FIGS. 6A and 6B show alternative embodiments of the metallization 48 shown in FIG. 1. In FIG. 6A the aluminum top metallization 48 is covered by a barrier layer 142 with another metal layer 144, such as copper or other solderable metal such as silver, on top of the barrier layer 142 which has a lower resistivity than aluminum. The barrier layer 142 may be Ta, TaN, Ti, TiN or other barrier metals known in the industry. In FIG. 6B the barrier layer 142 and the low resistivity metal layer 144 replace the top aluminum layer 48 shown in FIG. 1A such that the barrier layer 142 is in direct contact with the silicide layer 50 and the dielectric layer 58.

FIG. 8 is another embodiment of a lateral MOSFET 150 with a substrate drain connection according to the present invention. Instead of the sinker 38 in the lateral MOSFET 20, the lateral MOSFET 150 has a trench 152 filled with a conductive material, such as polysilicon, which can be deposited without a dopant and later doped by ion implantation, or filled with a metal such as Ti, TiW, Co, Ta, TaN, Alum, Cu, etc., or a combination of such metal.

While the invention has been described with reference to particular embodiments, it will be understood by those skilled in the art that various changes may be made and equivalents may be substituted for elements thereof without departing from the scope of the invention. In addition, many modifications may be made to adapt a particular situation or material to the teachings of the invention without departing from the scope of the invention. For example, the lateral MOSFETs of the present invention can be formed as silicon-on-nothing MOSFETs.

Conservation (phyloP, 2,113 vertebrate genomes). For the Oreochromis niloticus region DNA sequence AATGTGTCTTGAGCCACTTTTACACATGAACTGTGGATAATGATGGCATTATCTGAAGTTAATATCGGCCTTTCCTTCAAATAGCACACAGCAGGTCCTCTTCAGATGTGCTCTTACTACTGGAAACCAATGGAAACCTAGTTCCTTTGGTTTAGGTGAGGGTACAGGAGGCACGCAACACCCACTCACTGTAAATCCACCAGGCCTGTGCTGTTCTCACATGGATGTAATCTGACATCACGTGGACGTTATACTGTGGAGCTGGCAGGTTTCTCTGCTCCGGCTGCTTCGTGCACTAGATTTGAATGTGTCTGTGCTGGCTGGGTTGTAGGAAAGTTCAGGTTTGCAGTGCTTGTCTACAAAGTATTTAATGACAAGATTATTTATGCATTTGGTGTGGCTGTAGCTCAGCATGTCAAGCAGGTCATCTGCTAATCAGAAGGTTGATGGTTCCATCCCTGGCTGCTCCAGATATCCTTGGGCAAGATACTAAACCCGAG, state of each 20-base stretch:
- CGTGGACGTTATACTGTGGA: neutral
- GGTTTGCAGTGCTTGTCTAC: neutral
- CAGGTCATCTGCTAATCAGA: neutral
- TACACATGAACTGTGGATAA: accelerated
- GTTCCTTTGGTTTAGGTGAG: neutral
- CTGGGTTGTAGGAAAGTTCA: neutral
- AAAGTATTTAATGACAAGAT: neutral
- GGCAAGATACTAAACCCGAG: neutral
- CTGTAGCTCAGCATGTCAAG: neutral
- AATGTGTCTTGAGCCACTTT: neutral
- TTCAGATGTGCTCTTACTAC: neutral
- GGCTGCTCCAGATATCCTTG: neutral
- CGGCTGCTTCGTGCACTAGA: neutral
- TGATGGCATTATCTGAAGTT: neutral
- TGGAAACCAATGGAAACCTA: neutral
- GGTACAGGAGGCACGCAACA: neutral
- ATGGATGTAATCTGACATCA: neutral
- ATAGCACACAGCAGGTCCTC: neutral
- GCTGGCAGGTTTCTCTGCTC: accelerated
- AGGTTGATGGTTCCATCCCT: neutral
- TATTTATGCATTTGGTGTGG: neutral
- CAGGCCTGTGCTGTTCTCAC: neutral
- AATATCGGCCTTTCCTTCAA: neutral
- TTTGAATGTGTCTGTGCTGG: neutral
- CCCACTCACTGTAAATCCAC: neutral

Therefore, it is intended that the invention not be limited to the particular embodiments disclosed as the best mode contemplated for carrying out this invention, but that the invention will include all embodiments falling within the scope and spirit of the appended claims.

Referenced by
Citing PatentFiling datePublication dateApplicantTitle
US7851856 *Dec 29, 2008Dec 14, 2010Alpha & Omega Semiconductor, LtdTrue CSP power MOSFET based on bottom-source LDMOS
US8222694Dec 10, 2010Jul 17, 2012Alpha And Omega Semiconductor IncorporatedTrue CSP power MOSFET based on bottom-source LDMOS
Classifications
U.S. Classification257/336, 438/286, 257/E29.261, 257/E21.417
International ClassificationH01L29/78, H01L21/336
Cooperative ClassificationH01L29/4175, H01L29/4933, H01L29/456, H01L29/1095, H01L29/1054, H01L21/26506, H01L29/513, H01L29/0878, H01L29/7816, H01L29/41766, H01L29/66696, H01L29/0696, H01L29/402
European ClassificationH01L29/08E2D4C, H01L29/78B4, H01L29/66M6T6F14L3, H01L29/10D2B4, H01L21/265A
Legal Events
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Mar 25, 2015FPAYFee payment
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Jul 1, 2010ASAssignment
Free format text: ASSIGNMENT OF ASSIGNORS INTEREST;ASSIGNORS:GREBS, THOMAS E.;DOLNY, GARY M.;KINZER, DANIEL M.;REEL/FRAME:024623/0825
Owner name: FAIRCHILD SEMICONDUCTOR CORPORATION, MAINE
Owner name: FAIRCHILD SEMICONDUCTOR CORPORATION, MAINE
Free format text: ASSIGNMENT OF ASSIGNORS INTEREST;ASSIGNORS:GREBS, THOMAS E.;DOLNY, GARY M.;KINZER, DANIEL M.;REEL/FRAME:024623/0825
Effective date: 20090112
Owner name: FAIRCHILD SEMICONDUCTOR CORPORATION,MAINE
Free format text: ASSIGNMENT OF ASSIGNORS INTEREST;ASSIGNORS:GREBS, THOMAS E.;DOLNY, GARY M.;KINZER, DANIEL M.;REEL/FRAME:024623/0825
Effective date: 20090112
Owner name: FAIRCHILD SEMICONDUCTOR CORPORATION,MAINE
Free format text: ASSIGNMENT OF ASSIGNORS INTEREST;ASSIGNORS:GREBS, THOMAS E.;DOLNY, GARY M.;KINZER, DANIEL M.;REEL/FRAME:24623/825
Effective date: 20090112